RPX in Action

Posted December 5, 2008

RPX is a service from JanRain that makes it easy to accept OpenIDs for your web app.

Why is RPX useful?  Aren't there a bunch of OpenID plugins out there for [favorite language] or [preferred web development framework]?

There are a lot of libraries and plugins for a lot of platforms, but most of them have three problems: complexity, incompatibility, and poor usability.

The Old Way

Complexity:  Most of the existing tools require you to build database tables and maintain extra libraries on your production systems. I like to avoid tools and libraries that step on my schema and cause extra maintenance work, and I expect you do too.

Incompatibility:  Most current tools don't fully support OpenID 2.0, which is a deal buster when you're trying to build a site for anyone who wants to accept i-names or directed identities.

Usability:  Existing plugins don't usually provide a user friendly interface for the vast majority of people on the web. User experience matters, and it's nice to get a helping hand when it's available.

RPX solves these issues in one swoop — it's mercifully simple, feature rich, and user friendly.

Did I mention free? That's nice, too.

Seeking Simplicity

Here's what it takes to get RPX running with your app:
  • A free account on rpxnow.com (premium accounts are available if you need extra features).
  • A dab of Javascript on your login page (provided by rpxnow.com, example below).
  • A few lines of code on your server side application (example below).

It took me less than half an hour to get it running the first time.

Feature Rich

Full support for OpenID 2.0 is a great thing — and not having to worry about future OpenID enhancements is even better. But wait, there's more: RPX provides authentication statistics, a testing tool, and a well documented API. It also lets users authenticate with their Facebook and MySpace profiles. It's the gift that keeps on giving.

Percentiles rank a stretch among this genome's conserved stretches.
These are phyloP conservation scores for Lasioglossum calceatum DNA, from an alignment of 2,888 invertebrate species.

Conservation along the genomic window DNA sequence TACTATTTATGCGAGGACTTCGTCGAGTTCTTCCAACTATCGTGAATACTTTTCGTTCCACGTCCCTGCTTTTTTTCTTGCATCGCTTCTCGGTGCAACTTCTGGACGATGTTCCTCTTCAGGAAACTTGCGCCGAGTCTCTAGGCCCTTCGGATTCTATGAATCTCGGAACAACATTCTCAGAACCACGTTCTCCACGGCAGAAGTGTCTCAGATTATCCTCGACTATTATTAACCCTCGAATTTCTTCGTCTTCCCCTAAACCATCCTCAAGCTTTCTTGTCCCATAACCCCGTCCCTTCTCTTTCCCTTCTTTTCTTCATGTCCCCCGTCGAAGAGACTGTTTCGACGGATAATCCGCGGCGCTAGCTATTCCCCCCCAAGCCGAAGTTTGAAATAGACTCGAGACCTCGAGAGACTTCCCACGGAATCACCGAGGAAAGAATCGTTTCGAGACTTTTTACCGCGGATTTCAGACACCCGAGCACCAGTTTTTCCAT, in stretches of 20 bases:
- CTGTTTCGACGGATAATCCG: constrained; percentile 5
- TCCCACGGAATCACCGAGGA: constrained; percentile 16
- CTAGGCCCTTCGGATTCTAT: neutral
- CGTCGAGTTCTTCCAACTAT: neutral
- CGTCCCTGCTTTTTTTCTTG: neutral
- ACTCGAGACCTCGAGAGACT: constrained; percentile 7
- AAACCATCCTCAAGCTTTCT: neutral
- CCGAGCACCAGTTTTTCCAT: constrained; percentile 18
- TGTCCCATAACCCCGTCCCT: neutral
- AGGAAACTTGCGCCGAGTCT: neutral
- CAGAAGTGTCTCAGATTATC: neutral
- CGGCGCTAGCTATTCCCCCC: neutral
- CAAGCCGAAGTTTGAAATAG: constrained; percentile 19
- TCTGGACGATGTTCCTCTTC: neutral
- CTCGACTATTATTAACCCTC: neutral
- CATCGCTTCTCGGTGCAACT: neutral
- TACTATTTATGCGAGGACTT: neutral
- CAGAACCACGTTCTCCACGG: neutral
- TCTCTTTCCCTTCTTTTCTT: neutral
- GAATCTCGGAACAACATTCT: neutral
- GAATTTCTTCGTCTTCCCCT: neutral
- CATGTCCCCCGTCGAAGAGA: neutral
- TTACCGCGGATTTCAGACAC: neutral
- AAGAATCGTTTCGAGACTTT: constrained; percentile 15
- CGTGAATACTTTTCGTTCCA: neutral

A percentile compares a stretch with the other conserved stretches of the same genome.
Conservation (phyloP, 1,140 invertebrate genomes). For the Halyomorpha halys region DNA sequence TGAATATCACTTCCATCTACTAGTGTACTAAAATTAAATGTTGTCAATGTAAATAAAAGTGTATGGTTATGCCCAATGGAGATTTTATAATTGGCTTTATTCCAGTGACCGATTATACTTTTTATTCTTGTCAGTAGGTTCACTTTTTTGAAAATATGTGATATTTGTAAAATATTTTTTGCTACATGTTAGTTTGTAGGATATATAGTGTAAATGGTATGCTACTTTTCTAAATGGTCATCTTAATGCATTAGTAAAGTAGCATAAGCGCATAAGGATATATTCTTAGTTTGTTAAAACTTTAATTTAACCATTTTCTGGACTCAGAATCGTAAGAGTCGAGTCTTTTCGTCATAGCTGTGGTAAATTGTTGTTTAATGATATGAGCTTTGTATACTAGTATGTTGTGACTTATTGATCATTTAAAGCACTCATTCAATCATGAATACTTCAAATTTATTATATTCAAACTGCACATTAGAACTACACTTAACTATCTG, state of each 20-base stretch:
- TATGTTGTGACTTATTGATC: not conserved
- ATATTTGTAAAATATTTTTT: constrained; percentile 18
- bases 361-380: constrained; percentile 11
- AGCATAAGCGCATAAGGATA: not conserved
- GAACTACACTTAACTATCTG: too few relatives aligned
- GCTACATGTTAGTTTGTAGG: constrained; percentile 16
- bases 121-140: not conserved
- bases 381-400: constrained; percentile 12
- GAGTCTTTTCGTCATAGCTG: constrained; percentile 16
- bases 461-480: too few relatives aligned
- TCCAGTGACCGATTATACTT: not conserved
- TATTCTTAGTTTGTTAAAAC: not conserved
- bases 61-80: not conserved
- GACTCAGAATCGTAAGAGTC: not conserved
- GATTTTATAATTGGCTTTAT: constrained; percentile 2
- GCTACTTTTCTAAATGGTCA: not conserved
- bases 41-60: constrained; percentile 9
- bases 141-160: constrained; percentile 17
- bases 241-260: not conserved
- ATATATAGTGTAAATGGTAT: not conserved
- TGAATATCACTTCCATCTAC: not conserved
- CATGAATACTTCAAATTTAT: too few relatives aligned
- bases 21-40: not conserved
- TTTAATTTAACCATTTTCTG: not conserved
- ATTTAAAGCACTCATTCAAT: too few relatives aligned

User Friendly

RPX provides your visitors with a an attractive dialog that ushers them through the OpenID authentication process. Even if they don't know what OpenID is, there are big friendly buttons that will help them use their accounts at Yahoo, AOL, Google, Facebook, or MySpace. As more providers come online, RPX will update that interface on your behalf.

How Does It Work?

In a nutshell, RPX is a hosted service that handles the nitty gritty of the OpenID authentication process for you. The only work for you is fetching the authentication information from the RPX server.

The flow looks something like this:

  • I come to your web app and click the link to login.
  • The RPX interface pops up and prompts me for my OpenID.
  • After I authenticate with my OpenID provider, the RPX server directs me back to your app with a unique token.
  • Your app queries the RPX server with that token, and gets my authentication information in return.
Pretty straight forward. What's that look like in code?

A specific example (with Rails) looks something like this:

The view (HTML + JS):

<a class="rpxnow" onclick="return false;" href="https://your-com.rpxnow.com/openid/v2/signin?token_url=http://your.com/rpx">Sign In</a>

<script src="https://rpxnow.com/openid/v2/widget" type="text/javascript"></script>
<script type="text/javascript">
  RPXNOW.token_url = 'http://your.com/rpx';
  RPXNOW.realm = "mysite.com";
  RPXNOW.overlay = true;

The token_url in the link and the javascript points to a URL on your site, and the RPXNOW.realm is your OpenID authentication realm (typically the root URL for your site).

Rails handler at http://your.com/rpx:

rpx_token = params[:token]

rpx = Net::HTTP.new('rpxnow.com', 443)
rpx.use_ssl = true
path = "/api/v2/auth_info"
args = "apiKey=#{RPX_API_KEY}&token=#{rpx_token}"
http_resp, response_data = rpx.post( path, args )

rpx_data = JSON.parse( response_data )

Briefly stated, this code:

  • Collects the token parameter from the user's request after they authenticate.
  • Performs an HTTPS POST against the RPX server containing that token and a secret API key.
  • Parses the JSON response into a usable format -- in this case, a hash named rpx_data.
This isn't limited to Rails, of course. Every major development language and web framework can set up an HTTPS connection and parse JSON ... and if JSON isn't your style, you can get an XML response instead.

Real World Use

This morning I converted the OpenID Foundation's membership website to use RPX, and ditched the old plugin I hacked up to support the OpenID 2.0 features. If you're interested in seeing it in action head on over to their site: https://openid.net/foundation/members

I also encourage anyone who's interested in the future of OpenID to become a member. Individual memberships are cheap, and the pay off is big -- you can participate directly in the election of board members, review and ratify specifications, and participate in working groups.


Still confused? Know of a better solution? Leave a comment, let me know!

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